Recommended: where to find Melbourne's best street art.
Some exhibitions bring you joy. They lift your spirits by capturing the sublime beauty of the world, the whimsy of nature and the base altruism of humanity. This is not one of those exhibitions. Hope Dies Last self-identifies as “one of the most depressing events of the year,” promising to leave audiences emotionally crippled and wracked with negativity. It puts the dead in deadpan, examining our own mortality, suffering and failure through the lens of gallows humour. The exhibition (which is coming to Gertrude Contemporary and Margaret Lawrence Gallery as part of Melbourne Festival) picks away the final threads of hope that stop you from spiralling into the void. Hope Dies Last features works like Tony Garifalakis’s ‘Fucking Optimism’; a large black and red felt banner overlaid with ‘so much for my Fucking Optimism’ in a gothic typeface that serves as a fairly unsubtle metaphor for the entire exhibition. Unsurprisingly Hope Dies Last contains adult themes so be mindful it may be unsettling. Bring a pal along for emotional support if you must but as Hope Dies Last ominously states, “we all arrive at the final exit alone.” Hope Dies Last is on at Gertrude Contemporary from Oct 5-Nov 9, and at Margaret Lawrence Gallery from Oct 18-Nov 14. Discover more, less disheartening events to check out at this year’s Melbourne Festival.
Batik – an Indonesian technique of dyeing fabric – was introduced to Indigenous women in 1971, and went on to play a pivotal role in the development of contemporary central desert art, placing women at the forefront of the burgeoning market and paving the way for working on canvas. Many of the women who began working in batik went on to become renowned painters, including Emily Kam Kngwarray, Peggy Napurrula Poulson, Tjunkaya Tapaya, Unurupa Kulyuru and Tjunkiya Napaltjarri. This exhibition brings more than 60 batik works from the National Gallery of Victoria’s collection to illustrate the unique and distinct batik styles of Pitjantjatjara, Anmatyerr, Alyawarr, Walpiri and Pintupi artists, and to examine the legacy of the technique on future generations of Indigenous desert artists.
There's a good chance you don't know Haroon Mirza's name just yet, but the London-based artist is making a huge impression overseas with his artworks, which combine installation, electricity and a frequently startling use of sound. This exhibition is Mirza's first solo show in Australia, and will utilise all of ACCA's gallery spaces as one giant musical instrument. From there, other artists will be invited into the space to collaborate. Read our interview with Mirza about all you'll experience in the exhibition.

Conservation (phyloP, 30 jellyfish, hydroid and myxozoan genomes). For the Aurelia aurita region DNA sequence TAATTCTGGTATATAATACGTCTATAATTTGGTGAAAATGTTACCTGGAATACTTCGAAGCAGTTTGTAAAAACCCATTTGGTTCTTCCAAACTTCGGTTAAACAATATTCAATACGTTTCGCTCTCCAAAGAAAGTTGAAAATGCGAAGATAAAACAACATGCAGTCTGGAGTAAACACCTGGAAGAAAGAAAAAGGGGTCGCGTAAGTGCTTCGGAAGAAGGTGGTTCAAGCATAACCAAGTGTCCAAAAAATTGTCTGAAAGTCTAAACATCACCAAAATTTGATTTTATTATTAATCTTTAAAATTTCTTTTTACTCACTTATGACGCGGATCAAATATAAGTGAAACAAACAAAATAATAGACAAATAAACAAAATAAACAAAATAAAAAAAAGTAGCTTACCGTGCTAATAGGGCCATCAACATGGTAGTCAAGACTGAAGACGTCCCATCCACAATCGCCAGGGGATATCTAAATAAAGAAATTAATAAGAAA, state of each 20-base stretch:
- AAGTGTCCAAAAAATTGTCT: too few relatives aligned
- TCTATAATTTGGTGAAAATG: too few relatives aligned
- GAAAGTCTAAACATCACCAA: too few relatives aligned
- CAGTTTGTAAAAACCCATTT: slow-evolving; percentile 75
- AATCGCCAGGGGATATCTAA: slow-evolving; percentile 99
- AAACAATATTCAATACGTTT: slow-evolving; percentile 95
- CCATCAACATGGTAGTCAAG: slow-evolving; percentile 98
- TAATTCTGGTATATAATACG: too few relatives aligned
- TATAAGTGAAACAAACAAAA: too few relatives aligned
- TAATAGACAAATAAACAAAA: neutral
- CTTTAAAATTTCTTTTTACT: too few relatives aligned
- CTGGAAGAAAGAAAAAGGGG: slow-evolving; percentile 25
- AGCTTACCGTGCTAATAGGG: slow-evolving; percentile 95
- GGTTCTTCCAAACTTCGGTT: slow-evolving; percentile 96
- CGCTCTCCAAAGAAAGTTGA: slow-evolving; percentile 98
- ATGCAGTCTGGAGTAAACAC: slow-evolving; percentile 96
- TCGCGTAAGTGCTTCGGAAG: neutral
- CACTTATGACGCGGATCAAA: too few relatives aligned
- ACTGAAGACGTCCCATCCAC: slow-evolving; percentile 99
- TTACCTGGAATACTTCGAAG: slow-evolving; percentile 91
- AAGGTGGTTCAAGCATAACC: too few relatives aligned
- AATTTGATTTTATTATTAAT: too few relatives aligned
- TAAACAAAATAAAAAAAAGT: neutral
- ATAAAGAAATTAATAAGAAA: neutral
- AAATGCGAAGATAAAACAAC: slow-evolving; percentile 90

You know the saying, but have you ever actually done it? Walked a mile in somebody else's shoes, that is. That's the concept behind A Mile in My Shoes, a storytelling experience that's travelled all around the world and is making its local debut on the forecourt of Arts Centre Melbourne. It's a simple enough idea – every person who visits the giant pop-up shoebox is given a stranger's shoes and an mp3 player. As you set off on a stroll in their shoes (don't worry, they clean them), you'll hear the story of the original owner of those shoes and take a moment to connect. A Mile in My Shoes is by the Empathy Museum, an organisation that creates unique experiences to help audiences see the world through someone else's eyes. When we saw the work in Perth in 2016, we were surprised at how moving and intimate it was to give yourself over to the stranger's stories. All together, there'll be 35 pairs of shoes in the Melbourne season, and they're all new stories collected specifically for Melbourne. So we'd recommend paying a repeat visit and seeing what you'll score in this lottery of footwear.
Visiting South Australia’s Flinders Ranges last year, Mexico-born, Berlin-based artist Mariana Castillo Deball was fascinated by what she saw. Known as the Ediacara Hills, the area is famous for a group of fossils so significant that they spawned their own geological age, the Ediacaran Period, some 635 to 542 million years ago. Drawing on her knowledge of anthropology, archeology and paleontology, Castillo Deball used ink rubbings to capture impressions of the fossils she found there, which in turn became the foundation for her new exhibition, Replaying Life’s Tape. Incorporating immersive textile dioramas, linocut-silicone prints, drawings, photographs and fossil casts, the exhibition casts a light on a part of history so distant it is impossible to imagine. It’s the first time the artist has exhibited in Australia.